Films about modern-day terrorism — serious dramatic thrillers (Hotel Mumbai, 2019; Traitor, 2008) as opposed to purely jingoistic entertainment (Olympus Has Fallen, 2013; White House Down, 2013) — have shifted in recent years to either move beyond Muslim extremists or to approach the characters on both “sides” as humans with their own stories to tell. Brian De Palma’s latest eschews that newfound accountability and instead takes a serious but sloppy swipe at radical Islamists in an attempt at a commentary it never achieves. It’s not the only thing that feels half-hearted about Domino.
Christian (Nikolaj Coster-Waldau) and Lars (Søren Malling) are Copenhagen detectives who respond one night to a domestic disturbance only to find something far more disturbing than a squabbling couple. They find an arsenal and a man who’s been tortured to death, but the bloodied suspect (Eriq Ebouaney) they catch at the scene leaves Lars on the brink of death before being abducted by men in suits. Christian digs into the case alongside another detective (Carice van Houten), but they quickly find their efforts at odds with their superiors and the CIA agent (Guy Pearce) pulling strings behind the scenes. All of them, in their own ways, are racing to stop terror attacks being planned by the menacing Salah Al Din (Mohammed Azaay), but time isn’t on their side.
There’s the slightest tease of an interesting thesis buried throughout De Palma’s clusterfuck of a terrorism thriller, but time isn’t on its side either, and through an unfortunate combination of script and production woes it’s lost amid jumbled scenes, nonsense narratives, and unabashedly confrontational intentions. Domino‘s production issues are a concern for another time as the focus here is the film as it exists upon release, and while we’ll probably never know what could have been we can’t help but be disappointed with what is.
At a mere 89 minutes, the film never has the time to explore its characters, side plots, or main narrative with anything resembling completion, and we’re instead treated to setups and resolutions without much connective tissue in between. De Palma and screenwriter Petter Skavlan reportedly crafted a longer, more detailed tale, but what’s hitting the screen is a skeleton at best. It’s occasionally spiced up with the director’s familiar moves — split diopter shots, slow zooms, a wide-eyed approach to violence — but they’re in service of what amounts to nothing much at all.
Domino‘s central observation is in regards to the mashup between modern Islamic terrorists and the medium of the moving image. As Al Din says at one point, while there’s terror in the actual attack itself, the true power comes with scaring and scarring the millions that will watch their videos of beheadings, shootings, bombings, and more. These mini “movies” are as great a weapon for ISIS as their guns and suicide vests, and De Palma smashes the idea even further by giving viewers an attack from the terrorist’s point of view as she brutally guns down oblivious patrons on a film festival’s red carpet. It’s a movie premiere speaking the language of a world obsessed with celebrity, fame, and video entertainment. We watch via a split-screen as her weapon is mounted with two iPhone’s broadcasting both her face and the victims at the wrong end of her gun. It was filmed before a real-world shooter did the same in Christchurch, New Zealand — notably a white supremacist asshole who killed Muslims at prayer — but its effect is magnified by reality.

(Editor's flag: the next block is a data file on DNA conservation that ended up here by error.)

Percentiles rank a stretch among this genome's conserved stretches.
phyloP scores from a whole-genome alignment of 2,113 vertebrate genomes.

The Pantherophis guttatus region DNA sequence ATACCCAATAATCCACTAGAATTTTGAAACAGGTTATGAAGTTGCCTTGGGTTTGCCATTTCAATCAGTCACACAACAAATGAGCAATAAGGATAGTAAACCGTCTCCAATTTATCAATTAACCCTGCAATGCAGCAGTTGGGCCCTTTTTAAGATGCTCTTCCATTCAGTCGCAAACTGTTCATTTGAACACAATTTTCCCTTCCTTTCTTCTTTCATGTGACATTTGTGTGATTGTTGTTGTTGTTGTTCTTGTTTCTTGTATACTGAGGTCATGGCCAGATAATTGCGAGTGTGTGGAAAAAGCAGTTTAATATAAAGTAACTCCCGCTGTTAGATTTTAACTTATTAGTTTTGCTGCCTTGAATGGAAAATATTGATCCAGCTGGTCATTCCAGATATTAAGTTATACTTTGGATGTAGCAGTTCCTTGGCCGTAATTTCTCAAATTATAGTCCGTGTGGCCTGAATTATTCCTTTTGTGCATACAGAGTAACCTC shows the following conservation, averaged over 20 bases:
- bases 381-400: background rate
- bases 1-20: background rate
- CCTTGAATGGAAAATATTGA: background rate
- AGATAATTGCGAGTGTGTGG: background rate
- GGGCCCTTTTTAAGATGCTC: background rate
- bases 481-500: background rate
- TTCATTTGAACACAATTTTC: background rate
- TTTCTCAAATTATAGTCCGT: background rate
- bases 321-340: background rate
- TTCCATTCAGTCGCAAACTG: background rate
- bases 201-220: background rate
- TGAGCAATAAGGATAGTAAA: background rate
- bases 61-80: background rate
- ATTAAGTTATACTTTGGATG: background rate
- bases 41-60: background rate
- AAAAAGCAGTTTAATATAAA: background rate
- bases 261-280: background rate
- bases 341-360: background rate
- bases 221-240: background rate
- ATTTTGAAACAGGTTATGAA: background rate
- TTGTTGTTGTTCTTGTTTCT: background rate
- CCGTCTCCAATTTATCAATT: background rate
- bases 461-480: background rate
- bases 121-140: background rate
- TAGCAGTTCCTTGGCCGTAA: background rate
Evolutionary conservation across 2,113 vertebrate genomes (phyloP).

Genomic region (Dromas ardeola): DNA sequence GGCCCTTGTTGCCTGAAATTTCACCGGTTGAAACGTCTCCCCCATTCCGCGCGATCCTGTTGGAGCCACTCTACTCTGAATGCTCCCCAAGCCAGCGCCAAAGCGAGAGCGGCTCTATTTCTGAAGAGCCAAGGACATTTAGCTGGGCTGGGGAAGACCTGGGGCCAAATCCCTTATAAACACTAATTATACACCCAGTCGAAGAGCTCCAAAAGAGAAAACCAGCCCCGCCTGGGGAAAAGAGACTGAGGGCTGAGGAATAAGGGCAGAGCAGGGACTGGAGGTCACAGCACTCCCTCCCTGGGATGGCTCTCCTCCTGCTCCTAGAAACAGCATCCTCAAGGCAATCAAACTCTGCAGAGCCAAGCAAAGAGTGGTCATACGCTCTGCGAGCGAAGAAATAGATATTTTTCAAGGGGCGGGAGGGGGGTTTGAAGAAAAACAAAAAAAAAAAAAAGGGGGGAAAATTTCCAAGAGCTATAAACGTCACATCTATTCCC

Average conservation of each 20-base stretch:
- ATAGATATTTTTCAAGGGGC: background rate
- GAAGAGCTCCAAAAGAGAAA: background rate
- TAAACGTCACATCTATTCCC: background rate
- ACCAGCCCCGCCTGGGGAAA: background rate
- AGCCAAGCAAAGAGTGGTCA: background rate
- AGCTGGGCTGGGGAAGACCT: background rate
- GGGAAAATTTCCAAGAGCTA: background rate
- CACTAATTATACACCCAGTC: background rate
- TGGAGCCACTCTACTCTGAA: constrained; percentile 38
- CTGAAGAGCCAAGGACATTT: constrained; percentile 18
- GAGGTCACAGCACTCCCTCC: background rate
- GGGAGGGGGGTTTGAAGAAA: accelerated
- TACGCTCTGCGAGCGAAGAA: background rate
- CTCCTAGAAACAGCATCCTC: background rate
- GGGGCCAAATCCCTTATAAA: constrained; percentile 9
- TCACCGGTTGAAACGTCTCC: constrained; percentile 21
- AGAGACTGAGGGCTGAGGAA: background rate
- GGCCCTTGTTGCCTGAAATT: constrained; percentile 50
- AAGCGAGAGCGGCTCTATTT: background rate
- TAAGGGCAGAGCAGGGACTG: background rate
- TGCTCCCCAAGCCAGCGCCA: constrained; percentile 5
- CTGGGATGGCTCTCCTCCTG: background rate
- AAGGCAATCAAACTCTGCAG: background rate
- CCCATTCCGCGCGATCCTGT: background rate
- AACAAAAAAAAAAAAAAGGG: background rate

The sequence is both brutal and a little silly, but when it ends in immolation her handlers are shown cheering and praising god before moving on to their next target. While the film’s terrorists are given no depth beyond “infidels must die” the man caught in the middle is afforded just a sliver. Ezra (Ebouaney) is a Libyan immigrant whose own interests see him wanting to make Al Din pay for a past transgression, but Agent Joe Martin (Pearce) is content using him as just another pawn in America’s war on terror. We’re not given enough to feel any sympathy for Ezra — he does leave a cop for dead after all — but the suggestion of additional layers is almost an intriguing tease.
The filming of the attacks moves to its next obvious step with the introduction of a drone hoping to catch the carnage at a bull fighting arena — pro tip, if you’re trying to build suspense and have viewers worried for the characters on screen, don’t have them be assholes celebrating animal abuse — but rather than see an increase in tension the sequence feels rushed and messy. And speaking of optics, the bulk of the film consists of our three white authorities killing evil people of color, something the movie draws more awareness to by offering a token Muslim officer doing grunt work back at the station. It’s a lack of nuance typically associated with more purely pop action entertainment.
Domino has clearly been hacked apart and reassembled with little care or concern, and while it’s most disrupting with the narrative and characters it’s equally as evident in Pino Donaggio‘s score. It’s by all accounts a lush arrangement, but elements written for certain scenes seem to have been dropped over others with little to no regard for the action or emotion on screen. Like the film it’s accompanying, it’s a mess. De Palma’s intention is still visible here, and the idea that images of terror and violence are more important and powerful than the actions themselves has merit in a world increasingly desensitized to the misery and horror all around us. Unfortunately, the film as it stands does nothing with the idea beyond merely announce it, and rather than feel its power we’re left simply watching it.